General Internal Medicine, Diabetes and Endocrinology
Designatory Letters: 
MB ChB 1994, MRCP 1998, MD 2004, FRCP Edin 2008

(Contributed by David Ewins, Frank Joseph, Arpana Verma and Anu Goenka)

Niru was born in India in 1971 and moved to the UK at the age of three. He studied medicine at Liverpool University graduating in 1994 and, although his father was a respected local GP, he chose a career in hospital medicine.

He completed his specialist training in Diabetes and Endocrinology on the Mersey rotation having undertaken an MD at Warwick University under the supervision of Dr Paul O’Hare (1999-2001).

In 2005 he was appointed as Consultant Physician specialising in Diabetes and Endocrinology at the Countess of Chester Hospital where he quickly gained a reputation for being a dedicated and caring clinician and teacher, much respected by his patients and colleagues.

Niru was an enthusiastic advocate of local diabetes care and as chair of the local Diabetes Network was integral in introducing a bespoke patient education programme and setting up a Local Enhanced Service (LES) in primary care allowing greater, more responsive, subspecialisation within the secondary care diabetes team.

He reinvigorated the Mersey Regional teaching programme for specialist trainees and had the foresight to introduce ‘taster’ sessions to encourage prospective trainees into the specialty.

Nationally, Niru made a name for himself as a committee member for the Association of British Diabetologists (ABCD) and within NICE where he stood on several Technology Appraisal groups helping to write guidelines on new drugs in diabetes and the management of painful neuropathy.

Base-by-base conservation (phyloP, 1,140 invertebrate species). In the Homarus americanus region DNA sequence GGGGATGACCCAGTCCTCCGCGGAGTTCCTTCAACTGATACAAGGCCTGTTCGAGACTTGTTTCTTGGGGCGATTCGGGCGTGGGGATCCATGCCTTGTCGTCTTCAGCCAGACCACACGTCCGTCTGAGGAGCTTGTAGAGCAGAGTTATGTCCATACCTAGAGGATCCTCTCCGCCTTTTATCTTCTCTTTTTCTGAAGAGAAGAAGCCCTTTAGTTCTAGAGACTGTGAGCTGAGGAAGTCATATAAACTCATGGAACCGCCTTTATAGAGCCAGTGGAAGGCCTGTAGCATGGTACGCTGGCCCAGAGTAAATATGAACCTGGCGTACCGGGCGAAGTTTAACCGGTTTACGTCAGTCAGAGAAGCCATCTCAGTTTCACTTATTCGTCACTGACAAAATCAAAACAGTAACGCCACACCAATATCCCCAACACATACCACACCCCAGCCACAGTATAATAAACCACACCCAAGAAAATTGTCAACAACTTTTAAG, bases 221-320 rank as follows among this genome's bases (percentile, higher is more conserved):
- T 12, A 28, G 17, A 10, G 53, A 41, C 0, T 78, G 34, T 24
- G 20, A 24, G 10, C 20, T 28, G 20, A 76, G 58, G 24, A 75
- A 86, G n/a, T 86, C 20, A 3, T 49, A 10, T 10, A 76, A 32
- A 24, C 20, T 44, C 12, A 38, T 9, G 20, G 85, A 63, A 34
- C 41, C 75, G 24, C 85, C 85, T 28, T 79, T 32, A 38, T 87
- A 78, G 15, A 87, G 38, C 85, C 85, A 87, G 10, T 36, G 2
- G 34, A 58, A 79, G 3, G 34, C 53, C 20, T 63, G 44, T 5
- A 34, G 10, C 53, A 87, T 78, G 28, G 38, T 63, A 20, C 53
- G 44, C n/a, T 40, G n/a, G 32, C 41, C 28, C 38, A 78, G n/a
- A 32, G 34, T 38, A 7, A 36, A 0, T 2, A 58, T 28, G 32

He set up a very active and productive research unit in Chester with developed productive links with the University. His academic interests and acumen led to a role on the Editorial Board of the journal Practical Diabetes where he was subsequently appointed co-editor.

Niru was integral in the Northwest being awarded the National Insulin Pump Audit in 2012 where, through his leadership, the hospitals in the region, primary care organisations and local patient groups collaborated with industry in what was a truly original and innovative bid.

He was an excellent teacher, mentor and raconteur who was always in demand for advice, which he was always happy to give, and was a skilled and appreciated lecturer and great debater. He was an excellent communicator with a refreshing honesty, a good collaborator and a visionary with the enviable skill of being a successful completer.

In everything he did he was an unrelenting and tireless champion for people with diabetes but most of all, however, Niru was a family man who leaves behind a wife and his three much loved sons who will miss him greatly.